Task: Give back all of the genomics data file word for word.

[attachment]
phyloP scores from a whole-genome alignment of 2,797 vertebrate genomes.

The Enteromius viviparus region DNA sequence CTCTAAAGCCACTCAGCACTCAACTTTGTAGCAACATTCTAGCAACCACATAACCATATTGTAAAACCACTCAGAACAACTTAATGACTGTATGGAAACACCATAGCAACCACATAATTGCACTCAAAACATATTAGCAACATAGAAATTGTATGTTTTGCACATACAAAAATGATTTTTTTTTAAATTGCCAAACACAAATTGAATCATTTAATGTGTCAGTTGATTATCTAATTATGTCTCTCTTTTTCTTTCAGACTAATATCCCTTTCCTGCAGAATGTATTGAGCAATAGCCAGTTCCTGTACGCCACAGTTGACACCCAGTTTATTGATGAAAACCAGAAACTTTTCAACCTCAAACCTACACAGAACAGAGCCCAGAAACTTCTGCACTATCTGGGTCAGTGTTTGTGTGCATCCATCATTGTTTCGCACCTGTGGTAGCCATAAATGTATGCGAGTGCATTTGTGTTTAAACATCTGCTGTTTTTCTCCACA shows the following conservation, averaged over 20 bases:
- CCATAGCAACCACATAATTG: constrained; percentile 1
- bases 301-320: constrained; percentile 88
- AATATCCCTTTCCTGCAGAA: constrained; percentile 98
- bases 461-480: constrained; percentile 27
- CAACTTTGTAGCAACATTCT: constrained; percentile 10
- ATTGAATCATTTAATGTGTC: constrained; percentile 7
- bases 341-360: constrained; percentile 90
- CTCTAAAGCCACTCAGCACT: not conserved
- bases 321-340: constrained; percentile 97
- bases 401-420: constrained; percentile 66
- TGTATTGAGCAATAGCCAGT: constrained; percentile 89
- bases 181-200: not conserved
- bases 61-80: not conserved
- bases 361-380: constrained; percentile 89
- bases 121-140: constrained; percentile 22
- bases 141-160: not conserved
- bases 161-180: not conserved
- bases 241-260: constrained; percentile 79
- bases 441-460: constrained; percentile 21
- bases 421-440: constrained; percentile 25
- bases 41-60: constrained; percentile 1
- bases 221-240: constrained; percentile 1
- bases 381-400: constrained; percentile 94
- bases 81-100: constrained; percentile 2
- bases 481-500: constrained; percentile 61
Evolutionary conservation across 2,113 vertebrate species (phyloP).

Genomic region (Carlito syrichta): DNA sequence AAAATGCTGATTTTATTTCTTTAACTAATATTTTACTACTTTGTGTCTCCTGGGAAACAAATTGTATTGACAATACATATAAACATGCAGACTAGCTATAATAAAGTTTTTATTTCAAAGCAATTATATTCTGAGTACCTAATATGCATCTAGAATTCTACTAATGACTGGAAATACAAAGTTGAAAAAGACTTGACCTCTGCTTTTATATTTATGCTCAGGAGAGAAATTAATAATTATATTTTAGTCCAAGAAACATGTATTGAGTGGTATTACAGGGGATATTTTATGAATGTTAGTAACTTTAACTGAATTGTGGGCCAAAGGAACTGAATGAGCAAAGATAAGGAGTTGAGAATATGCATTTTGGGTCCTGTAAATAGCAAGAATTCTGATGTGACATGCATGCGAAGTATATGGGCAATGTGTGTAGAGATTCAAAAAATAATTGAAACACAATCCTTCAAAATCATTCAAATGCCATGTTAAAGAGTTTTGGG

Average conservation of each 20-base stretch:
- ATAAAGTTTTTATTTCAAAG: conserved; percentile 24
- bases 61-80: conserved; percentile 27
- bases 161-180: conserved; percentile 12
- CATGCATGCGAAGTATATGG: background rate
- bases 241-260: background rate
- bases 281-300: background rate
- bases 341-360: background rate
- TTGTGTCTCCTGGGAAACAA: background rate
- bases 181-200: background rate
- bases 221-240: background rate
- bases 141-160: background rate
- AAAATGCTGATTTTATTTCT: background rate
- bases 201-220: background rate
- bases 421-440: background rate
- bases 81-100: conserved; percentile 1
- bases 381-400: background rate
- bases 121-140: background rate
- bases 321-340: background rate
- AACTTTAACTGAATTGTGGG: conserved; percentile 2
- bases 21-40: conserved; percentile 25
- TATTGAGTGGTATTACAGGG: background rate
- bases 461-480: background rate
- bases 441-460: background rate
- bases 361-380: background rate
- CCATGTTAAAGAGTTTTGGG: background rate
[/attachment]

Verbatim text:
phyloP scores from a whole-genome alignment of 2,797 vertebrate genomes.

The Enteromius viviparus region DNA sequence CTCTAAAGCCACTCAGCACTCAACTTTGTAGCAACATTCTAGCAACCACATAACCATATTGTAAAACCACTCAGAACAACTTAATGACTGTATGGAAACACCATAGCAACCACATAATTGCACTCAAAACATATTAGCAACATAGAAATTGTATGTTTTGCACATACAAAAATGATTTTTTTTTAAATTGCCAAACACAAATTGAATCATTTAATGTGTCAGTTGATTATCTAATTATGTCTCTCTTTTTCTTTCAGACTAATATCCCTTTCCTGCAGAATGTATTGAGCAATAGCCAGTTCCTGTACGCCACAGTTGACACCCAGTTTATTGATGAAAACCAGAAACTTTTCAACCTCAAACCTACACAGAACAGAGCCCAGAAACTTCTGCACTATCTGGGTCAGTGTTTGTGTGCATCCATCATTGTTTCGCACCTGTGGTAGCCATAAATGTATGCGAGTGCATTTGTGTTTAAACATCTGCTGTTTTTCTCCACA shows the following conservation, averaged over 20 bases:
- CCATAGCAACCACATAATTG: constrained; percentile 1
- bases 301-320: constrained; percentile 88
- AATATCCCTTTCCTGCAGAA: constrained; percentile 98
- bases 461-480: constrained; percentile 27
- CAACTTTGTAGCAACATTCT: constrained; percentile 10
- ATTGAATCATTTAATGTGTC: constrained; percentile 7
- bases 341-360: constrained; percentile 90
- CTCTAAAGCCACTCAGCACT: not conserved
- bases 321-340: constrained; percentile 97
- bases 401-420: constrained; percentile 66
- TGTATTGAGCAATAGCCAGT: constrained; percentile 89
- bases 181-200: not conserved
- bases 61-80: not conserved
- bases 361-380: constrained; percentile 89
- bases 121-140: constrained; percentile 22
- bases 141-160: not conserved
- bases 161-180: not conserved
- bases 241-260: constrained; percentile 79
- bases 441-460: constrained; percentile 21
- bases 421-440: constrained; percentile 25
- bases 41-60: constrained; percentile 1
- bases 221-240: constrained; percentile 1
- bases 381-400: constrained; percentile 94
- bases 81-100: constrained; percentile 2
- bases 481-500: constrained; percentile 61
Evolutionary conservation across 2,113 vertebrate species (phyloP).

Genomic region (Carlito syrichta): DNA sequence AAAATGCTGATTTTATTTCTTTAACTAATATTTTACTACTTTGTGTCTCCTGGGAAACAAATTGTATTGACAATACATATAAACATGCAGACTAGCTATAATAAAGTTTTTATTTCAAAGCAATTATATTCTGAGTACCTAATATGCATCTAGAATTCTACTAATGACTGGAAATACAAAGTTGAAAAAGACTTGACCTCTGCTTTTATATTTATGCTCAGGAGAGAAATTAATAATTATATTTTAGTCCAAGAAACATGTATTGAGTGGTATTACAGGGGATATTTTATGAATGTTAGTAACTTTAACTGAATTGTGGGCCAAAGGAACTGAATGAGCAAAGATAAGGAGTTGAGAATATGCATTTTGGGTCCTGTAAATAGCAAGAATTCTGATGTGACATGCATGCGAAGTATATGGGCAATGTGTGTAGAGATTCAAAAAATAATTGAAACACAATCCTTCAAAATCATTCAAATGCCATGTTAAAGAGTTTTGGG

Average conservation of each 20-base stretch:
- ATAAAGTTTTTATTTCAAAG: conserved; percentile 24
- bases 61-80: conserved; percentile 27
- bases 161-180: conserved; percentile 12
- CATGCATGCGAAGTATATGG: background rate
- bases 241-260: background rate
- bases 281-300: background rate
- bases 341-360: background rate
- TTGTGTCTCCTGGGAAACAA: background rate
- bases 181-200: background rate
- bases 221-240: background rate
- bases 141-160: background rate
- AAAATGCTGATTTTATTTCT: background rate
- bases 201-220: background rate
- bases 421-440: background rate
- bases 81-100: conserved; percentile 1
- bases 381-400: background rate
- bases 121-140: background rate
- bases 321-340: background rate
- AACTTTAACTGAATTGTGGG: conserved; percentile 2
- bases 21-40: conserved; percentile 25
- TATTGAGTGGTATTACAGGG: background rate
- bases 461-480: background rate
- bases 441-460: background rate
- bases 361-380: background rate
- CCATGTTAAAGAGTTTTGGG: background rate